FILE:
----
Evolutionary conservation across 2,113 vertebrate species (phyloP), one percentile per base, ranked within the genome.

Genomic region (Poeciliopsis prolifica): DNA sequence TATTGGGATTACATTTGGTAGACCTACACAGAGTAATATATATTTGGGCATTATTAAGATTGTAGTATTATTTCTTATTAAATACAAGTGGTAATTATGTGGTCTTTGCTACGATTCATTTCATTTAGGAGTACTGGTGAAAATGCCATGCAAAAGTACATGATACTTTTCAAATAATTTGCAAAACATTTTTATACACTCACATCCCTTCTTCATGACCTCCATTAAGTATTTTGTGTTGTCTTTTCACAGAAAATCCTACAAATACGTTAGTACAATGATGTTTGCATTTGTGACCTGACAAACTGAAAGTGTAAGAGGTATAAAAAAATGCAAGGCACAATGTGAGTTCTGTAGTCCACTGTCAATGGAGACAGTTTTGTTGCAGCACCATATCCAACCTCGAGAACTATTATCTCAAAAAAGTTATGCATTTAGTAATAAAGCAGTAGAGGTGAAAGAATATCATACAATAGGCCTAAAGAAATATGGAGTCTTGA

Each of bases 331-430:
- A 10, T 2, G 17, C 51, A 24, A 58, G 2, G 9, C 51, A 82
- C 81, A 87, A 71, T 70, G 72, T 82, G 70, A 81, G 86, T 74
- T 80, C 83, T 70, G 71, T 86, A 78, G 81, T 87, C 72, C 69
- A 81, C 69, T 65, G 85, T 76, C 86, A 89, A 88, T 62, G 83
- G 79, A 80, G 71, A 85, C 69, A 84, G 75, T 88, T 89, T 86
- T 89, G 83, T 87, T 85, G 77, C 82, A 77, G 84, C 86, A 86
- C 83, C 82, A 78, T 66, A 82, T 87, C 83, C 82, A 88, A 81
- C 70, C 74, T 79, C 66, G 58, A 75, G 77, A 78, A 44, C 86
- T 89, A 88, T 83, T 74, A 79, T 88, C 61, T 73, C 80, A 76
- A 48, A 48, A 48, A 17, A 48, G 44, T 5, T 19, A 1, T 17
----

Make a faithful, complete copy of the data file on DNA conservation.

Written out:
Evolutionary conservation across 2,113 vertebrate species (phyloP), one percentile per base, ranked within the genome.

Genomic region (Poeciliopsis prolifica): DNA sequence TATTGGGATTACATTTGGTAGACCTACACAGAGTAATATATATTTGGGCATTATTAAGATTGTAGTATTATTTCTTATTAAATACAAGTGGTAATTATGTGGTCTTTGCTACGATTCATTTCATTTAGGAGTACTGGTGAAAATGCCATGCAAAAGTACATGATACTTTTCAAATAATTTGCAAAACATTTTTATACACTCACATCCCTTCTTCATGACCTCCATTAAGTATTTTGTGTTGTCTTTTCACAGAAAATCCTACAAATACGTTAGTACAATGATGTTTGCATTTGTGACCTGACAAACTGAAAGTGTAAGAGGTATAAAAAAATGCAAGGCACAATGTGAGTTCTGTAGTCCACTGTCAATGGAGACAGTTTTGTTGCAGCACCATATCCAACCTCGAGAACTATTATCTCAAAAAAGTTATGCATTTAGTAATAAAGCAGTAGAGGTGAAAGAATATCATACAATAGGCCTAAAGAAATATGGAGTCTTGA

Each of bases 331-430:
- A 10, T 2, G 17, C 51, A 24, A 58, G 2, G 9, C 51, A 82
- C 81, A 87, A 71, T 70, G 72, T 82, G 70, A 81, G 86, T 74
- T 80, C 83, T 70, G 71, T 86, A 78, G 81, T 87, C 72, C 69
- A 81, C 69, T 65, G 85, T 76, C 86, A 89, A 88, T 62, G 83
- G 79, A 80, G 71, A 85, C 69, A 84, G 75, T 88, T 89, T 86
- T 89, G 83, T 87, T 85, G 77, C 82, A 77, G 84, C 86, A 86
- C 83, C 82, A 78, T 66, A 82, T 87, C 83, C 82, A 88, A 81
- C 70, C 74, T 79, C 66, G 58, A 75, G 77, A 78, A 44, C 86
- T 89, A 88, T 83, T 74, A 79, T 88, C 61, T 73, C 80, A 76
- A 48, A 48, A 48, A 17, A 48, G 44, T 5, T 19, A 1, T 17